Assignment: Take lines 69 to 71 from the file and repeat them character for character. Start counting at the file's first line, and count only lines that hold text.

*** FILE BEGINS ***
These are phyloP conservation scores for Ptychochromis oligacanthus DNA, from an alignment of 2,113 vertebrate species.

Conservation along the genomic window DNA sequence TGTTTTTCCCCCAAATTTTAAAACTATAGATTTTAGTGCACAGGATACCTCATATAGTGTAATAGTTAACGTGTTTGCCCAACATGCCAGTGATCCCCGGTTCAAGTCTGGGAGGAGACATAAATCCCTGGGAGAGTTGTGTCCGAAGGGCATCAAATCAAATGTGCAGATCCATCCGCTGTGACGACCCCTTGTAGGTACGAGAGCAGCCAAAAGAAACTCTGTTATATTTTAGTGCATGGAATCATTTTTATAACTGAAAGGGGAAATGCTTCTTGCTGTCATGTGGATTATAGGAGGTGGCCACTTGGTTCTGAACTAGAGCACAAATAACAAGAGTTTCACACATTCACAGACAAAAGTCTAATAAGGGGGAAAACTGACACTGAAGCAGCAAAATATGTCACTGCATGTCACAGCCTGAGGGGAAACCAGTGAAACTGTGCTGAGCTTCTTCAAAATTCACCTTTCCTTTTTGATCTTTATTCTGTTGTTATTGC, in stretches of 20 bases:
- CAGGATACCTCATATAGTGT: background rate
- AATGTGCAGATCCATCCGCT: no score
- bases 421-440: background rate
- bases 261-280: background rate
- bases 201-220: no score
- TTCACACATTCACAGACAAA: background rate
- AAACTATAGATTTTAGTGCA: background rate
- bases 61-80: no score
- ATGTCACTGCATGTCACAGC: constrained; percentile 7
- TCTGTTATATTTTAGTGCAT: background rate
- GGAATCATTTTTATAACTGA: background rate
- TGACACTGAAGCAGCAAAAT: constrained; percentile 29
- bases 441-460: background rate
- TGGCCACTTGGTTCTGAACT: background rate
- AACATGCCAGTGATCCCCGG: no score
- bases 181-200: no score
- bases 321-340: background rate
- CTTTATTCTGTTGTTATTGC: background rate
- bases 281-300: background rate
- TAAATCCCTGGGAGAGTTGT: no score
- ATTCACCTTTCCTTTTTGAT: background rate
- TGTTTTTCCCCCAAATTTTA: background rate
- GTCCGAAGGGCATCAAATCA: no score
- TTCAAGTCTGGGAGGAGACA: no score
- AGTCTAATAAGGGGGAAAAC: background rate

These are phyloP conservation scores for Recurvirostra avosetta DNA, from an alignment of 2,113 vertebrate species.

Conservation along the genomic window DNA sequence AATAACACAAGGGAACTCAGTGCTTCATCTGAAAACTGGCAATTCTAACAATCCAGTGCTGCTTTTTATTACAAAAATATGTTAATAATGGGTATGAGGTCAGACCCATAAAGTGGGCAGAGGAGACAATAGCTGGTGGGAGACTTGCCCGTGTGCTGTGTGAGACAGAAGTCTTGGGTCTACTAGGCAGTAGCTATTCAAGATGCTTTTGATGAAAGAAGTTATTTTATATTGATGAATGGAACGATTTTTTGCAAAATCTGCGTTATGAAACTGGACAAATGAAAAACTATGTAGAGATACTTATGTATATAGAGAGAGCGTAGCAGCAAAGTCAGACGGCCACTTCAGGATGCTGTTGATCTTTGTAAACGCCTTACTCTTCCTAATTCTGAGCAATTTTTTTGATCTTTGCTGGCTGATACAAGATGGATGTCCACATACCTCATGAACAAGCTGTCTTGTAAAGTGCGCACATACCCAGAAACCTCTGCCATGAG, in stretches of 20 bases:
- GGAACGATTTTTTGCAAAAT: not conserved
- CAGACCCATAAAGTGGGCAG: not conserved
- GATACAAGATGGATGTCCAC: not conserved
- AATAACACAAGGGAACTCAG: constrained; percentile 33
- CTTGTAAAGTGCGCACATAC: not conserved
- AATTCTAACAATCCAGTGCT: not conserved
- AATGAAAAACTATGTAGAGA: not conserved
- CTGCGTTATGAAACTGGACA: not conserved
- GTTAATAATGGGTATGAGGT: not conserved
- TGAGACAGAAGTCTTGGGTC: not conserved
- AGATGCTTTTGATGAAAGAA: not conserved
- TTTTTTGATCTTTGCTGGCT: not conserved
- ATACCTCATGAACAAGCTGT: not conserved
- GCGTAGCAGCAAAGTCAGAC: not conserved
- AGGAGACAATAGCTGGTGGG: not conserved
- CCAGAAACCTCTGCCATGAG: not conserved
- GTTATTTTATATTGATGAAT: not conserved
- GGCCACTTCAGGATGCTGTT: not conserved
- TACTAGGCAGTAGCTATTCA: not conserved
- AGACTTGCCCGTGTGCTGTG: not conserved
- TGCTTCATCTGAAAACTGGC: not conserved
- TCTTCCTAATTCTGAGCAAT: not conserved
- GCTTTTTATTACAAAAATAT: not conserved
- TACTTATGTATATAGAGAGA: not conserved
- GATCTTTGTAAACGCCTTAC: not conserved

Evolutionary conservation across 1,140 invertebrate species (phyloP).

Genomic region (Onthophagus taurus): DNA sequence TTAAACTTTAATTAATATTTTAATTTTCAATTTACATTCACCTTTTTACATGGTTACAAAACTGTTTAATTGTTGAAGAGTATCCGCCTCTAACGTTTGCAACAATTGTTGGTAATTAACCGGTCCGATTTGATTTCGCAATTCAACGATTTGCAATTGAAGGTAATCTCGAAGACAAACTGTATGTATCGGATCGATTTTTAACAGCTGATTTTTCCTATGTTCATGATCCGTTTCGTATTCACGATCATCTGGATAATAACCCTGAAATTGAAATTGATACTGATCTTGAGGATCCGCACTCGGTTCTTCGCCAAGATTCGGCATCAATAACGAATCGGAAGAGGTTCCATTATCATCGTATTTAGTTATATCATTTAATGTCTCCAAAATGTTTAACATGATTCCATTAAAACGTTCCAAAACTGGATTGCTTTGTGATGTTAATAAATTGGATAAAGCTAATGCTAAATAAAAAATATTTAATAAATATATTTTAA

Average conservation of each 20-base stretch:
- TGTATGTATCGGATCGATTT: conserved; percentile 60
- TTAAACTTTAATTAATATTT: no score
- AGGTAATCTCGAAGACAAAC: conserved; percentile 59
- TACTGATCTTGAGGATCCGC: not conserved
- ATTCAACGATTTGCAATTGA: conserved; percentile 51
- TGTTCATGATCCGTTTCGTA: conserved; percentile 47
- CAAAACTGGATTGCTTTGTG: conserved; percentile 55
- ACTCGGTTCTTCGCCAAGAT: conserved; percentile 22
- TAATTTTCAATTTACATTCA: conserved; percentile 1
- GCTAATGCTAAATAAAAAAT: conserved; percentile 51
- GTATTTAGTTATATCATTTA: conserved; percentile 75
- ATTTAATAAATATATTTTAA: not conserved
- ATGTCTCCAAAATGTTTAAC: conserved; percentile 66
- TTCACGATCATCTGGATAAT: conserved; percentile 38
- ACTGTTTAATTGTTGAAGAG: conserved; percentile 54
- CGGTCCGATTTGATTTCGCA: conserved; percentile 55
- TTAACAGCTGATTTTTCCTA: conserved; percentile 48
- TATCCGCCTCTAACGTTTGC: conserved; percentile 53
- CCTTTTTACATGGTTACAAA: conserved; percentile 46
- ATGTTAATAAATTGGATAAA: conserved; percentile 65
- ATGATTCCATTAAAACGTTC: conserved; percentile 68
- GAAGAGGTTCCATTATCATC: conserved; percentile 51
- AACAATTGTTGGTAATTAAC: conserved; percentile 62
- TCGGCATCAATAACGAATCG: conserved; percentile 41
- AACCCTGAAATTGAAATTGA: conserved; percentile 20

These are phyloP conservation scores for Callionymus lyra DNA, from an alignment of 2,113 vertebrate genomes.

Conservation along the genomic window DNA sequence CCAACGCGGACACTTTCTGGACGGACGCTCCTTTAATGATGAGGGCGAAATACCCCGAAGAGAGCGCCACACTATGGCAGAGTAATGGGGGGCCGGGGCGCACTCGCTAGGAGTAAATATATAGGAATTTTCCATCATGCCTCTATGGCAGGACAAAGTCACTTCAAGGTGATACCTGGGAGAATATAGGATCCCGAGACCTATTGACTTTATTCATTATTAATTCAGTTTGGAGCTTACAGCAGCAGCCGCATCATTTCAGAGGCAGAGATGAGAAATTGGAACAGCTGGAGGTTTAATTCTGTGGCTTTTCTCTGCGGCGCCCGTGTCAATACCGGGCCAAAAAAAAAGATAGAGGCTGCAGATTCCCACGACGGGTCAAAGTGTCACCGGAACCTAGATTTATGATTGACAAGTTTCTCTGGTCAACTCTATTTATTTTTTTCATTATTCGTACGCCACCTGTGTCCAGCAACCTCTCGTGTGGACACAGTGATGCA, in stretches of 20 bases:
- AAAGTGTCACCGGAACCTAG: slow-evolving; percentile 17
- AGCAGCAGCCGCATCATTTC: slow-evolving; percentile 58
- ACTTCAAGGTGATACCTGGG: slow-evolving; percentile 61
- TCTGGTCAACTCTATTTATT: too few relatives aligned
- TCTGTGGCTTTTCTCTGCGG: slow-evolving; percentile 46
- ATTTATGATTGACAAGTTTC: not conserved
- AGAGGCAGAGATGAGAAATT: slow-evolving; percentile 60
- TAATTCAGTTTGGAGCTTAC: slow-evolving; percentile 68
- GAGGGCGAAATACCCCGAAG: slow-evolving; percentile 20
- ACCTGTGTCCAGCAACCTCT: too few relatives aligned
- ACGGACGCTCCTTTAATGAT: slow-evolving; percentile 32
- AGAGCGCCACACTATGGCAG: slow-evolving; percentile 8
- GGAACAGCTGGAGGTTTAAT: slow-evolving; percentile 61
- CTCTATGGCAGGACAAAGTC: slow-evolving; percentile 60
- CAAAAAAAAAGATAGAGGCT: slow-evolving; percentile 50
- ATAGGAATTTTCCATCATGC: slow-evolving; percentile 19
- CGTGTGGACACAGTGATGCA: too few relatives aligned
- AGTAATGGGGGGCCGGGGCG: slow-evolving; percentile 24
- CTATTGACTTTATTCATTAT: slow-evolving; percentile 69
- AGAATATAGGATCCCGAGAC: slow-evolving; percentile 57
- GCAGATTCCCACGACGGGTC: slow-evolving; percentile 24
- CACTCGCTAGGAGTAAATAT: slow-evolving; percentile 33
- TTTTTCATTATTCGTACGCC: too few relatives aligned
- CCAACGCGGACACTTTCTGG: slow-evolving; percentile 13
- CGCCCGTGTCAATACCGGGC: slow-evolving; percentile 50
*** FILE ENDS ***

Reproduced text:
- ATTTAATAAATATATTTTAA: not conserved
- ATGTCTCCAAAATGTTTAAC: conserved; percentile 66
- TTCACGATCATCTGGATAAT: conserved; percentile 38